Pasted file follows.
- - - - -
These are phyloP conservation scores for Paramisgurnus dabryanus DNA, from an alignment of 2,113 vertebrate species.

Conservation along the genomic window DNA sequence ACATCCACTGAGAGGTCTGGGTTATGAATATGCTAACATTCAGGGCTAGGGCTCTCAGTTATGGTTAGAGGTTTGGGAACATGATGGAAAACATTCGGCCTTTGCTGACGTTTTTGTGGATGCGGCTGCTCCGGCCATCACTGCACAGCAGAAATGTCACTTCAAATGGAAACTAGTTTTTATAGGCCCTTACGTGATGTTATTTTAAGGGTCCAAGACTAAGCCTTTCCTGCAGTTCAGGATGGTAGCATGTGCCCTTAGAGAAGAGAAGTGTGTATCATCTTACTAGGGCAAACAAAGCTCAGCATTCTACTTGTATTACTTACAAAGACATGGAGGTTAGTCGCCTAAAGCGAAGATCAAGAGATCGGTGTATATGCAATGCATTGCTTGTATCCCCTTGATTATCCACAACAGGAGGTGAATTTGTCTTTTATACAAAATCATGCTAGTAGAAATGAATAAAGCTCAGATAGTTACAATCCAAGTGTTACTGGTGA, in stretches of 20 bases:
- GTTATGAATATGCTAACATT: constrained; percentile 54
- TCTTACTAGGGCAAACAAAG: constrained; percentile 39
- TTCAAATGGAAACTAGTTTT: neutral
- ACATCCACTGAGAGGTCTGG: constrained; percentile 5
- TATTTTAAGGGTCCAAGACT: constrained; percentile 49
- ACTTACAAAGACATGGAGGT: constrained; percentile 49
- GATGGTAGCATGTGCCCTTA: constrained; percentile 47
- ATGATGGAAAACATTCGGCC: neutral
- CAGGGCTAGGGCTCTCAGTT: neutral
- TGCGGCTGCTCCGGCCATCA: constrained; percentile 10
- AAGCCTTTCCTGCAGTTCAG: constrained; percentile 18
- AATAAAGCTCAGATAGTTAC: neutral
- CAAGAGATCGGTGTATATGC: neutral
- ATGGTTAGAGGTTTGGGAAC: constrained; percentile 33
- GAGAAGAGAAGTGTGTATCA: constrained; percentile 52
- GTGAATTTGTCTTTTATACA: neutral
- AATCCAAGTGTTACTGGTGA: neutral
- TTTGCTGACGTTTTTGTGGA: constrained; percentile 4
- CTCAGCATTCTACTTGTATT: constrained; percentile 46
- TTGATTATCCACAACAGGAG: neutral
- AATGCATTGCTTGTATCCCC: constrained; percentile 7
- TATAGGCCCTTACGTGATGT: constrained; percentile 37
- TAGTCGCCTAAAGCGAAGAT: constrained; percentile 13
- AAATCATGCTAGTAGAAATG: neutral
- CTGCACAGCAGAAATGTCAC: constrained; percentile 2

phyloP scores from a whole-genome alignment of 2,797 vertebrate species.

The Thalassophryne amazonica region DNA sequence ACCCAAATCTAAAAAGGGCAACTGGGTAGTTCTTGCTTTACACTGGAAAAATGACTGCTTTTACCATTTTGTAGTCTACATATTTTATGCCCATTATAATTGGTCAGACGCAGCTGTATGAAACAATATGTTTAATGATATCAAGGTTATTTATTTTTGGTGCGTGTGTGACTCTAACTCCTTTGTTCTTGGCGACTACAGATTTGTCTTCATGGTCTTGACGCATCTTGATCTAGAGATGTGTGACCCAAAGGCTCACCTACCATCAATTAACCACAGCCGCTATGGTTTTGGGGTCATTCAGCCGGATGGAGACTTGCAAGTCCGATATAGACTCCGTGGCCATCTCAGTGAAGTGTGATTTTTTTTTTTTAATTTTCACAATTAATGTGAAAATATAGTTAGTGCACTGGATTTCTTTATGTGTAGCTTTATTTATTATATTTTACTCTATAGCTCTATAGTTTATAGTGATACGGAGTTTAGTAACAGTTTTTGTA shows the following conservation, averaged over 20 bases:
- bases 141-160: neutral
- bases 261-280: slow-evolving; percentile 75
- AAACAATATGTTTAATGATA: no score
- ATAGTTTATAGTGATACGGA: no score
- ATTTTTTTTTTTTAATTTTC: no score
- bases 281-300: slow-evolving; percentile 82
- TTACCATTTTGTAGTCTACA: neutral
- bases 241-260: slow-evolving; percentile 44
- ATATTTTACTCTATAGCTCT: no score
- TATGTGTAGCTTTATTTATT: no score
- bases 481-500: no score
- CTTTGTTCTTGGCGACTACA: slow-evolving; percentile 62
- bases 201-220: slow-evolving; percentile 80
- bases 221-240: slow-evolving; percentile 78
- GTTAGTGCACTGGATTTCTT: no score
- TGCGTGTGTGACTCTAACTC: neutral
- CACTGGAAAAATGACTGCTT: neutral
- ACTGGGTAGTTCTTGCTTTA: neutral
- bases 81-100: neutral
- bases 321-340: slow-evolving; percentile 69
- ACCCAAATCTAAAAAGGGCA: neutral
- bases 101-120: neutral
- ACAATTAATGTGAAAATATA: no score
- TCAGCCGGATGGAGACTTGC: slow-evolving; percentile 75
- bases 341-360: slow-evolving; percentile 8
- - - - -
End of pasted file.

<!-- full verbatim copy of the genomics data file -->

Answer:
These are phyloP conservation scores for Paramisgurnus dabryanus DNA, from an alignment of 2,113 vertebrate species.

Conservation along the genomic window DNA sequence ACATCCACTGAGAGGTCTGGGTTATGAATATGCTAACATTCAGGGCTAGGGCTCTCAGTTATGGTTAGAGGTTTGGGAACATGATGGAAAACATTCGGCCTTTGCTGACGTTTTTGTGGATGCGGCTGCTCCGGCCATCACTGCACAGCAGAAATGTCACTTCAAATGGAAACTAGTTTTTATAGGCCCTTACGTGATGTTATTTTAAGGGTCCAAGACTAAGCCTTTCCTGCAGTTCAGGATGGTAGCATGTGCCCTTAGAGAAGAGAAGTGTGTATCATCTTACTAGGGCAAACAAAGCTCAGCATTCTACTTGTATTACTTACAAAGACATGGAGGTTAGTCGCCTAAAGCGAAGATCAAGAGATCGGTGTATATGCAATGCATTGCTTGTATCCCCTTGATTATCCACAACAGGAGGTGAATTTGTCTTTTATACAAAATCATGCTAGTAGAAATGAATAAAGCTCAGATAGTTACAATCCAAGTGTTACTGGTGA, in stretches of 20 bases:
- GTTATGAATATGCTAACATT: constrained; percentile 54
- TCTTACTAGGGCAAACAAAG: constrained; percentile 39
- TTCAAATGGAAACTAGTTTT: neutral
- ACATCCACTGAGAGGTCTGG: constrained; percentile 5
- TATTTTAAGGGTCCAAGACT: constrained; percentile 49
- ACTTACAAAGACATGGAGGT: constrained; percentile 49
- GATGGTAGCATGTGCCCTTA: constrained; percentile 47
- ATGATGGAAAACATTCGGCC: neutral
- CAGGGCTAGGGCTCTCAGTT: neutral
- TGCGGCTGCTCCGGCCATCA: constrained; percentile 10
- AAGCCTTTCCTGCAGTTCAG: constrained; percentile 18
- AATAAAGCTCAGATAGTTAC: neutral
- CAAGAGATCGGTGTATATGC: neutral
- ATGGTTAGAGGTTTGGGAAC: constrained; percentile 33
- GAGAAGAGAAGTGTGTATCA: constrained; percentile 52
- GTGAATTTGTCTTTTATACA: neutral
- AATCCAAGTGTTACTGGTGA: neutral
- TTTGCTGACGTTTTTGTGGA: constrained; percentile 4
- CTCAGCATTCTACTTGTATT: constrained; percentile 46
- TTGATTATCCACAACAGGAG: neutral
- AATGCATTGCTTGTATCCCC: constrained; percentile 7
- TATAGGCCCTTACGTGATGT: constrained; percentile 37
- TAGTCGCCTAAAGCGAAGAT: constrained; percentile 13
- AAATCATGCTAGTAGAAATG: neutral
- CTGCACAGCAGAAATGTCAC: constrained; percentile 2

phyloP scores from a whole-genome alignment of 2,797 vertebrate species.

The Thalassophryne amazonica region DNA sequence ACCCAAATCTAAAAAGGGCAACTGGGTAGTTCTTGCTTTACACTGGAAAAATGACTGCTTTTACCATTTTGTAGTCTACATATTTTATGCCCATTATAATTGGTCAGACGCAGCTGTATGAAACAATATGTTTAATGATATCAAGGTTATTTATTTTTGGTGCGTGTGTGACTCTAACTCCTTTGTTCTTGGCGACTACAGATTTGTCTTCATGGTCTTGACGCATCTTGATCTAGAGATGTGTGACCCAAAGGCTCACCTACCATCAATTAACCACAGCCGCTATGGTTTTGGGGTCATTCAGCCGGATGGAGACTTGCAAGTCCGATATAGACTCCGTGGCCATCTCAGTGAAGTGTGATTTTTTTTTTTTAATTTTCACAATTAATGTGAAAATATAGTTAGTGCACTGGATTTCTTTATGTGTAGCTTTATTTATTATATTTTACTCTATAGCTCTATAGTTTATAGTGATACGGAGTTTAGTAACAGTTTTTGTA shows the following conservation, averaged over 20 bases:
- bases 141-160: neutral
- bases 261-280: slow-evolving; percentile 75
- AAACAATATGTTTAATGATA: no score
- ATAGTTTATAGTGATACGGA: no score
- ATTTTTTTTTTTTAATTTTC: no score
- bases 281-300: slow-evolving; percentile 82
- TTACCATTTTGTAGTCTACA: neutral
- bases 241-260: slow-evolving; percentile 44
- ATATTTTACTCTATAGCTCT: no score
- TATGTGTAGCTTTATTTATT: no score
- bases 481-500: no score
- CTTTGTTCTTGGCGACTACA: slow-evolving; percentile 62
- bases 201-220: slow-evolving; percentile 80
- bases 221-240: slow-evolving; percentile 78
- GTTAGTGCACTGGATTTCTT: no score
- TGCGTGTGTGACTCTAACTC: neutral
- CACTGGAAAAATGACTGCTT: neutral
- ACTGGGTAGTTCTTGCTTTA: neutral
- bases 81-100: neutral
- bases 321-340: slow-evolving; percentile 69
- ACCCAAATCTAAAAAGGGCA: neutral
- bases 101-120: neutral
- ACAATTAATGTGAAAATATA: no score
- TCAGCCGGATGGAGACTTGC: slow-evolving; percentile 75
- bases 341-360: slow-evolving; percentile 8